We developed a machine-learning algorithm to guide differential diagnosis of BMF.
Acquired vs inherited prediction relied on 25 variables recorded through a comprehensive physical and laboratory evaluation at the time of first evaluation.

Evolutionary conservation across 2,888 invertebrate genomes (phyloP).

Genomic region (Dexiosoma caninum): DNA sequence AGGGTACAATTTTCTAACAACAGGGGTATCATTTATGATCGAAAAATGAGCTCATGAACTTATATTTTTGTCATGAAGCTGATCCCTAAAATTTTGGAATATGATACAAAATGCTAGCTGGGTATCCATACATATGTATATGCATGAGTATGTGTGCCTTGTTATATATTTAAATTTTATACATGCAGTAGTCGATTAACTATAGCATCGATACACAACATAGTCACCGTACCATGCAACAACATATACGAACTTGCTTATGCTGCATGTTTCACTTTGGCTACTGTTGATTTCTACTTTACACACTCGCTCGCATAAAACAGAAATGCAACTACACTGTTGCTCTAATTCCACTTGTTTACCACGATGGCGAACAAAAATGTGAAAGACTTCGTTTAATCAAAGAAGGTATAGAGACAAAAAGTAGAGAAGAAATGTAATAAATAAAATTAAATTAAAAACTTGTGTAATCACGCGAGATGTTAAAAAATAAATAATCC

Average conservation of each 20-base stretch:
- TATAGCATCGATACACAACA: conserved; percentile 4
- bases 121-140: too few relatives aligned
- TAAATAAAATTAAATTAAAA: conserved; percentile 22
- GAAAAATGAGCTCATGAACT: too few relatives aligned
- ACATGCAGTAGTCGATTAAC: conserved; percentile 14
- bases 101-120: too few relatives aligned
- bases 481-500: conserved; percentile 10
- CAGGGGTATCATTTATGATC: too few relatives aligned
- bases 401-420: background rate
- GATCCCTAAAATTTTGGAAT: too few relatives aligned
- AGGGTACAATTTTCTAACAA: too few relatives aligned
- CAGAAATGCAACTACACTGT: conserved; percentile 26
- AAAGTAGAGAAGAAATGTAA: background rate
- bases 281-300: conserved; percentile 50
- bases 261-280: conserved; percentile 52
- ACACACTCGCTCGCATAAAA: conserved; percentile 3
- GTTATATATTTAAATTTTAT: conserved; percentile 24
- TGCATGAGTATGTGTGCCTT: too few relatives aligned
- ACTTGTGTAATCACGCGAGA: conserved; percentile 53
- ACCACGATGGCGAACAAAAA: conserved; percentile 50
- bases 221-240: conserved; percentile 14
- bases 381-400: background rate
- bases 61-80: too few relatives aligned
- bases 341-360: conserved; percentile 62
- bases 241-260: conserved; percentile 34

The choice to postpone treatment while awaiting genetic testing can result in significant delay in definitive therapies in patients with severe pancytopenia. Conversely, the misdiagnosis of inherited bone marrow failure (BMF) can expose patients to ineffectual and expensive therapies, toxic transplant conditioning regimens, and inappropriate use of an affected family member as a stem cell donor. To predict the likelihood of patients having acquired or inherited BMF, we developed a 2-step data-driven machine-learning model using 25 clinical and laboratory variables typically recorded at the initial clinical encounter. For model development, patients were labeled as having acquired or inherited BMF depending on their genomic data. Data sets were unbiasedly clustered, and an ensemble model was trained with cases from the largest cluster of a training cohort (n = 359) and validated with an independent cohort (n = 127). Cluster A, the largest group, was mostly immune or inherited aplastic anemia, whereas cluster B comprised underrepresented BMF phenotypes and was not included in the next step of data modeling because of a small sample size. The ensemble cluster A–specific model was accurate (89%) to predict BMF etiology, correctly predicting inherited and likely immune BMF in 79% and 92% of cases, respectively. Our model represents a practical guide for BMF diagnosis and highlights the importance of clinical and laboratory variables in the initial evaluation, particularly telomere length. Our tool can be potentially used by general hematologists and health care providers not specialized in BMF, and in under-resourced centers, to prioritize patients for genetic testing or for expeditious treatment.